One of the enduring conversations within the cloud industry centers on how to increase adoption. This might be viewed as somewhat self-serving — after all, cloud advocates definitely want more adoption.
But the more interesting discussion it creates is around what conditions make cloud a true success for an organization.
As Todd Nielsen has pointed out over at Wired Innovation Insights, several “hurdles” can stand in the way of cloud adoption, from issues with a particular vendor’s platform right up to a chief decision maker thinking that the premise is all hype.
To elaborate on that, here we’d like to explore some of the more common stumbling points and suggest a few ways to reframe the cloud conversation.
Security has been a widely explored issue in the cloud. While difficulties remain, especially where public cloud is concerned, security of the cloud is as good as or better than anything that can be set up on-premises. That’s the case, particularly in a managed service provider (MSP) model, because the degree of expertise and specialization in security is far greater at an MSP than at most businesses. MSPs live or die by their ability to offer customers secure clouds. They also tend to have more staff dedicated to providing that full coverage around security than most other businesses, since security expertise can be extremely costly.
Costs can quickly ramp up in the cloud, particularly, as Gathering Clouds favorite Ben Kepes notes, when the benefits of accessing cloud are easily obtained by different business units without any oversight to monitor that usage. In that same article, Ben cites Matt Ellis’ four-step cycle as a smart way to help account for costs in the cloud. Matt suggests:
- Tell finance to categorize cloud expenditure in a special place to keep an eye on it.
- Obtain a cloud cost management solution to avoid any surprises.
- Review costs. Ask questions (Can we do more with less?). Optimize.
- Hold people accountable for their spending.
Some other important steps to curb costs in the cloud rest in understanding when it’s appropriate to consolidate down to a private cloud, or even a hybrid cloud, to ensure that there is a baseline predictability in your consumption of resources, which in turn helps to reduce over-provisioning and over-scaling.
Off-the-shelf vs. Customized
Often, problems with cloud solutions have a lot to do with the vendor’s inability to frame solutions appropriately to the needs of a business. It’s important to consider this issue, especially if you are being sold something that isn’t 100% what you need. This is an area where working with an MSP who is known for becoming an extension of a business’ strategy is really powerful. No two businesses are alike, and no two cloud solutions should be 100% the same, either.
One of the chief challenges to broad cloud adoption is the Sisyphean task of moving over large parts of a business’ preexisting infrastructure. This is especially difficult when a business has many legacy systems that are perhaps too old or too customized to be simply transferred. This issue in particular is where a good MSP is really valuable, since its technicians are experts at adapting clouds to the specific requirements of a business, as well as in-depth knowledge of common migration pitfalls.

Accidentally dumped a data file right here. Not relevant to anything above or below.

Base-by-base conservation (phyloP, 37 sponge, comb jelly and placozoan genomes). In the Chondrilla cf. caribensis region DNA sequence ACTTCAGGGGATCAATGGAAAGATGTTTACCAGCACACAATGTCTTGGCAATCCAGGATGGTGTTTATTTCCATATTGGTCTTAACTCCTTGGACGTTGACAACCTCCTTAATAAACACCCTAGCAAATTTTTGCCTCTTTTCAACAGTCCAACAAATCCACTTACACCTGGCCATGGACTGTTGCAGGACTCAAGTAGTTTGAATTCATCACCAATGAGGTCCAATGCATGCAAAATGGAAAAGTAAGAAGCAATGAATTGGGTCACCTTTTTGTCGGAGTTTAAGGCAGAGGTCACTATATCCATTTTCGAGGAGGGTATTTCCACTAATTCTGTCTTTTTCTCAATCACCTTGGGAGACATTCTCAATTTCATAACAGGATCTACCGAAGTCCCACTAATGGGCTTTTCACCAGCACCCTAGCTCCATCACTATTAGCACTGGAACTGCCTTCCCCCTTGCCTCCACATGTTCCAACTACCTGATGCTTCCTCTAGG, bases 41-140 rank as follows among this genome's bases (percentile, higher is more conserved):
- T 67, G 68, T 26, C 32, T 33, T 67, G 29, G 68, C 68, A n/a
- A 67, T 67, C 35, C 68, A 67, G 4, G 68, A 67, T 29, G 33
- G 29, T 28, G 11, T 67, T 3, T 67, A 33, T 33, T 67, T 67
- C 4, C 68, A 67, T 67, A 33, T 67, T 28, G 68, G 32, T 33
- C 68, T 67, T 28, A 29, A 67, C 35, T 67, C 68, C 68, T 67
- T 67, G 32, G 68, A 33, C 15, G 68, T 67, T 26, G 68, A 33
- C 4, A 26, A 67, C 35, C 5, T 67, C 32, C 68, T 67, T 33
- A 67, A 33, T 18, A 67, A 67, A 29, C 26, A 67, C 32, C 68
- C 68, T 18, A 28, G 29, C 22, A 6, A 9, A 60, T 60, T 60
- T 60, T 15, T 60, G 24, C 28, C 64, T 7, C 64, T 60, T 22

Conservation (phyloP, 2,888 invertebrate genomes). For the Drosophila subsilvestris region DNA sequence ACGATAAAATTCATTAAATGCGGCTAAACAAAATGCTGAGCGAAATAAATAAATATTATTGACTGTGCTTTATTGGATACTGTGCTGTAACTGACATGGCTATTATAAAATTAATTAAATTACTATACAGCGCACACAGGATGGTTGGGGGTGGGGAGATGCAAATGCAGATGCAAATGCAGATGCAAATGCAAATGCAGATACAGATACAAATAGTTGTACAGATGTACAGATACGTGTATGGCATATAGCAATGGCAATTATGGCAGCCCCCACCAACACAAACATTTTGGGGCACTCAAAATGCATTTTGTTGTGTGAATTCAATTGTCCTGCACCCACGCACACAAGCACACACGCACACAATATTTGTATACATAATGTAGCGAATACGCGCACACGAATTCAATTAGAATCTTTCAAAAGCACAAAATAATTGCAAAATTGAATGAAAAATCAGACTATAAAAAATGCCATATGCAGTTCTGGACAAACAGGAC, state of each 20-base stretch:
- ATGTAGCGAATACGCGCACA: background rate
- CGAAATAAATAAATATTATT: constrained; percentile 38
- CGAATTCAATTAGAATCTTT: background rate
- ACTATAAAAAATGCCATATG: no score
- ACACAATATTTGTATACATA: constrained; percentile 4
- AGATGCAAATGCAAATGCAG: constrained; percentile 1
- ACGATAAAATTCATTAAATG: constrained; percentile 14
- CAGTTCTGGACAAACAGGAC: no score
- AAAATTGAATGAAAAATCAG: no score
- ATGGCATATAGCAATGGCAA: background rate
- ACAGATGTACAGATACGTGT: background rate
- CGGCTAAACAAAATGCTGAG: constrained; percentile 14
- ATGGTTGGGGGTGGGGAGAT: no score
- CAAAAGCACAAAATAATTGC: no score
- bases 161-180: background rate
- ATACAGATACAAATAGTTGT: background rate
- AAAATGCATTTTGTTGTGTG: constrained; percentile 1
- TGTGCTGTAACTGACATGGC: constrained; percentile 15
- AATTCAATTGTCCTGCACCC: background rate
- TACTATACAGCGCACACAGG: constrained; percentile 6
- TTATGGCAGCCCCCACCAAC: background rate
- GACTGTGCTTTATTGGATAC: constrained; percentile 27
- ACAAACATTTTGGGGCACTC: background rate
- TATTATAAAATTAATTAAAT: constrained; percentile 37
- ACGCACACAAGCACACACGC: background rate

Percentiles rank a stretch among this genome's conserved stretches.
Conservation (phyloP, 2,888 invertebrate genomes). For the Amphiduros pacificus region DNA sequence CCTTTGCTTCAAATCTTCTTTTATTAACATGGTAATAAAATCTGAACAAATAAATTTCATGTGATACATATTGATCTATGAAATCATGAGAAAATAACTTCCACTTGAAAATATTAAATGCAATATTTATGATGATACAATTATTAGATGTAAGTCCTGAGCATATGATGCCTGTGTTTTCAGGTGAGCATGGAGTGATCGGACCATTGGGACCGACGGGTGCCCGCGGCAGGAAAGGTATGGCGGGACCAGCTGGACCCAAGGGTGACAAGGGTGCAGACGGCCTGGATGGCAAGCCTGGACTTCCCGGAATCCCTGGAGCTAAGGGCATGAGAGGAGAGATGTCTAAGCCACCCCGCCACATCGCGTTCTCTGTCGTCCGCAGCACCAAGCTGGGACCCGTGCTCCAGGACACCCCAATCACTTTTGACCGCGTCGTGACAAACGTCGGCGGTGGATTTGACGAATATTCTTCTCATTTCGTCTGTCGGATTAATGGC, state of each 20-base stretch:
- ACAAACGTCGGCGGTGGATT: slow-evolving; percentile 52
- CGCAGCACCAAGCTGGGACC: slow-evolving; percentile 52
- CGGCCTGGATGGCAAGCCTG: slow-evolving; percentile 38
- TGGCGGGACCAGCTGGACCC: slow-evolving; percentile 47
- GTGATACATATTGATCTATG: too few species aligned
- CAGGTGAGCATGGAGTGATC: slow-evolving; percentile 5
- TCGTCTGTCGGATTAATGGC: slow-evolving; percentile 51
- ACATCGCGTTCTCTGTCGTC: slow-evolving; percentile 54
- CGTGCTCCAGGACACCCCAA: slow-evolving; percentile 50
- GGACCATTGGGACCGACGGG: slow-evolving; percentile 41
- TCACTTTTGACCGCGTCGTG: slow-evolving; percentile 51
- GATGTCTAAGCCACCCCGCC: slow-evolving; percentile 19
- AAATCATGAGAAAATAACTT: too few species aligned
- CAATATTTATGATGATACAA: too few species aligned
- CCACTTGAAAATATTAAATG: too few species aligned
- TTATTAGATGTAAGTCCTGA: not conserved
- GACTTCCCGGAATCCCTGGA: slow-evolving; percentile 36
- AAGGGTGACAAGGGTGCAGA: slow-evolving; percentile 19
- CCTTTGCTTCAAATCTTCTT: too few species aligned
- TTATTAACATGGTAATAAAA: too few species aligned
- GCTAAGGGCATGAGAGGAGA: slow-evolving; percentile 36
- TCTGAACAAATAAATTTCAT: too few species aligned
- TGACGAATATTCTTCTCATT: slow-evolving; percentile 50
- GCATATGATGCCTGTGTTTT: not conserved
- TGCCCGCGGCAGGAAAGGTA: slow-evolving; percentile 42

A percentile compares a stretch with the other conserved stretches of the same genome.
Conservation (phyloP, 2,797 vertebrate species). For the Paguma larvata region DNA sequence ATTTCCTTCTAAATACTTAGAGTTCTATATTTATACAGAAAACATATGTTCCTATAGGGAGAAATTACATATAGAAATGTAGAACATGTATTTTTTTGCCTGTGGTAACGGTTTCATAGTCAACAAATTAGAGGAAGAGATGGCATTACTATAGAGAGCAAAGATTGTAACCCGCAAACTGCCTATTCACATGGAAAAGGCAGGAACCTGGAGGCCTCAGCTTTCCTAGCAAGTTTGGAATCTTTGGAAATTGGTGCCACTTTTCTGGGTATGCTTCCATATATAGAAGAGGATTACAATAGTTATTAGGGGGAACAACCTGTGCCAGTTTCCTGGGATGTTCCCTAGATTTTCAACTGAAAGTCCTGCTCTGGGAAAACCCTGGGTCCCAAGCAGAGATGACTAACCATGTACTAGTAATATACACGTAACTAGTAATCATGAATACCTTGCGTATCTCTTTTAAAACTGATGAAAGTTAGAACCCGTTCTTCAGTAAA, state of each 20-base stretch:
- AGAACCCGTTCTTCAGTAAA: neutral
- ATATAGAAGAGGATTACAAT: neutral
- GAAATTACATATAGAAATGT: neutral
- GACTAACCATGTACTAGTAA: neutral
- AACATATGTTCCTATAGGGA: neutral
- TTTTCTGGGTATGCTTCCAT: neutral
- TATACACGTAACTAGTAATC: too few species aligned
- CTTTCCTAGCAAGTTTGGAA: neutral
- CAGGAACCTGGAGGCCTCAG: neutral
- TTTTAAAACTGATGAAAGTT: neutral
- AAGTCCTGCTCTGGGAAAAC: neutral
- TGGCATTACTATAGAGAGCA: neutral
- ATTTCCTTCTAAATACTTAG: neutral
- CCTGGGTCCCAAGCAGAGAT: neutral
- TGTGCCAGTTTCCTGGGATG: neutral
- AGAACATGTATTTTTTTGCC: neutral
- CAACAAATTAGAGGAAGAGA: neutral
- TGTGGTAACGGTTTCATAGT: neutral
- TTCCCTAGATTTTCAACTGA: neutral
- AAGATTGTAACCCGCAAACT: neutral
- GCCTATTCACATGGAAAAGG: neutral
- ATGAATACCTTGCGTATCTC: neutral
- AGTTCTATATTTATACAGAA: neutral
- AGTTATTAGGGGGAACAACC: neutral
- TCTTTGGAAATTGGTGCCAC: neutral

[ See 7 Ways Cloud Enables Innovation ]
Integrating existing systems or disconnected clouds can be a challenge. Between compatibility issues, potentially outdated OSs, and older versions of MySQL or other cloud-related tools, there are lots of moving parts to consider with cloud. Ultimately, though, hesitancy related to integration woes is a reason in and of itself to make the move: With an outsourced cloud, the business’ responsibilities to perform constant updates, monitor compatibility issues, and even do basic maintenance go away. Keeping systems up-to-date and functional with the best and newest tools in the industry is what an MSP does.
Convincing the Non-Believers
Perhaps the toughest challenge of all is overcoming internal bias against cloud. Once all other issues are satisfied, much of the internal strife related to cloud adoption can be traced to individuals who view the change as a threat to their position or the tried and true processes that have become their territory within an organization. This is typically the most trying issue to solve; often, the only way around is to wait for that person to leave an organization, as Ben Kepes also notes). Interestingly, just because outsourced cloud removes the technical upkeep focus within an organization, that doesn’t mean the employees who used to perform those tasks become redundant. Rather, the savings in technology investment and upkeep frees those employees to focus on jobs that can more directly benefit the company.
By Jake Gardner